SIGPLAN Notices (ACM Special Interest Group on Programming Languages)

MemorIES: A programmable, real-time hardware emulation tool for multiprocessor server design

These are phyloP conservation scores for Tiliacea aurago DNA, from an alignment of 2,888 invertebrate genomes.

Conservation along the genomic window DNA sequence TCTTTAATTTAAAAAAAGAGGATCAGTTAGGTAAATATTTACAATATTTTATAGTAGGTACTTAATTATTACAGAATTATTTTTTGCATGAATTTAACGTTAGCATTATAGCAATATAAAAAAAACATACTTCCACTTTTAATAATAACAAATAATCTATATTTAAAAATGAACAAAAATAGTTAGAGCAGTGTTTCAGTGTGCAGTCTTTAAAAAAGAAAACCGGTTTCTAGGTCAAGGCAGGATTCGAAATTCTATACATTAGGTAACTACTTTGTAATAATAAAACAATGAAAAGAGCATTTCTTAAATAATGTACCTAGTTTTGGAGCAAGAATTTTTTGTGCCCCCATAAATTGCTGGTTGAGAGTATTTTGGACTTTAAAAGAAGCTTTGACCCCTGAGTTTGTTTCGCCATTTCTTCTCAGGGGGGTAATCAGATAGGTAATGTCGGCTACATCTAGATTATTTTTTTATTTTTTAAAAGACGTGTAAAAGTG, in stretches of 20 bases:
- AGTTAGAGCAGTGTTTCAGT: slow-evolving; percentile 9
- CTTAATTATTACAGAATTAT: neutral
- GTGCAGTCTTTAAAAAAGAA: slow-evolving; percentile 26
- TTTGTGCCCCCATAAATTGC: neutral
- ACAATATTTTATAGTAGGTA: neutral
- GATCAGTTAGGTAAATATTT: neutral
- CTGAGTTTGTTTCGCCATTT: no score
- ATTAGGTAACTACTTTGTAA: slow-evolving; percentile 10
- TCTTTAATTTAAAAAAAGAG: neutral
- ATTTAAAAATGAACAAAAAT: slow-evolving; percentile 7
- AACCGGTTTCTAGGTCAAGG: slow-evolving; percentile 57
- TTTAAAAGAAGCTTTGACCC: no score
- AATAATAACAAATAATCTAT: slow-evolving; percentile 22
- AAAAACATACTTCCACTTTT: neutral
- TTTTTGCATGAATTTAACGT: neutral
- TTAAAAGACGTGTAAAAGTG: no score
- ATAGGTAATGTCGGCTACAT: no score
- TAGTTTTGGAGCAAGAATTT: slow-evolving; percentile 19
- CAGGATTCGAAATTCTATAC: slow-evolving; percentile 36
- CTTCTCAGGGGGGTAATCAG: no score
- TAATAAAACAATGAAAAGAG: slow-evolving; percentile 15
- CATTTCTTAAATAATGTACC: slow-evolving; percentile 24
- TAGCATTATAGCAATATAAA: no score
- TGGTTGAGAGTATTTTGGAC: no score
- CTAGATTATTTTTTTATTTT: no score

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Modern system design often requires multiple levels of simulation for design validation and performance debugging. However, while machines have gotten faster, and simulators have become more detailed, simulation speeds have not tracked machine speeds. As a result, it is difficult to simulate realistic problem sizes and hardware configurations for a target machine. Instead, researchers have focussed on developing scaling methodologies and running smaller problem sizes and configurations that attempt to represent the behavior of the real problem. Given the increasing size of problems today, it is unclear whether such an approach yields accurate results. Moreover, although commercial workloads are prevalent and important in today's marketplace, many simulation tools are unable to adequately profile such applications, let alone for realistic sizes. In this paper we present a hardware-based emulation tool that can be used to aid memory system designers. Our focus is on the memory system because the ever-widening gap between processor and memory speeds means that optimizing the memory subsystem is critical for performance. We present the design of the Memory Instrumentation and Emulation System (MemorIES). MemorIES is a programmable tool designed using FPGAs and SDRAMs. It plugs into an SMP bus to perform on-line emulation of several cache configurations, structures and protocols while the system is running real-life workloads in real-time, without any slowdown in application execution speed. We demonstrate its usefulness in several case studies, and find several important results. First, using traces to perform system evaluation can lead to incorrect results (off by 100% or more in some cases) if the trace size is not sufficiently large. Second, MemorIES is able to detect performance problems by profiling miss behavior over the entire course of a run, rather than relying on a small interval of time. Finally, we observe that previous studies of SPLASH2 applications using scaled application sizes can result in optimistic miss rates relative to real sizes on real machines, providing potentially misleading data when used for design evaluation. © 2000 ACM.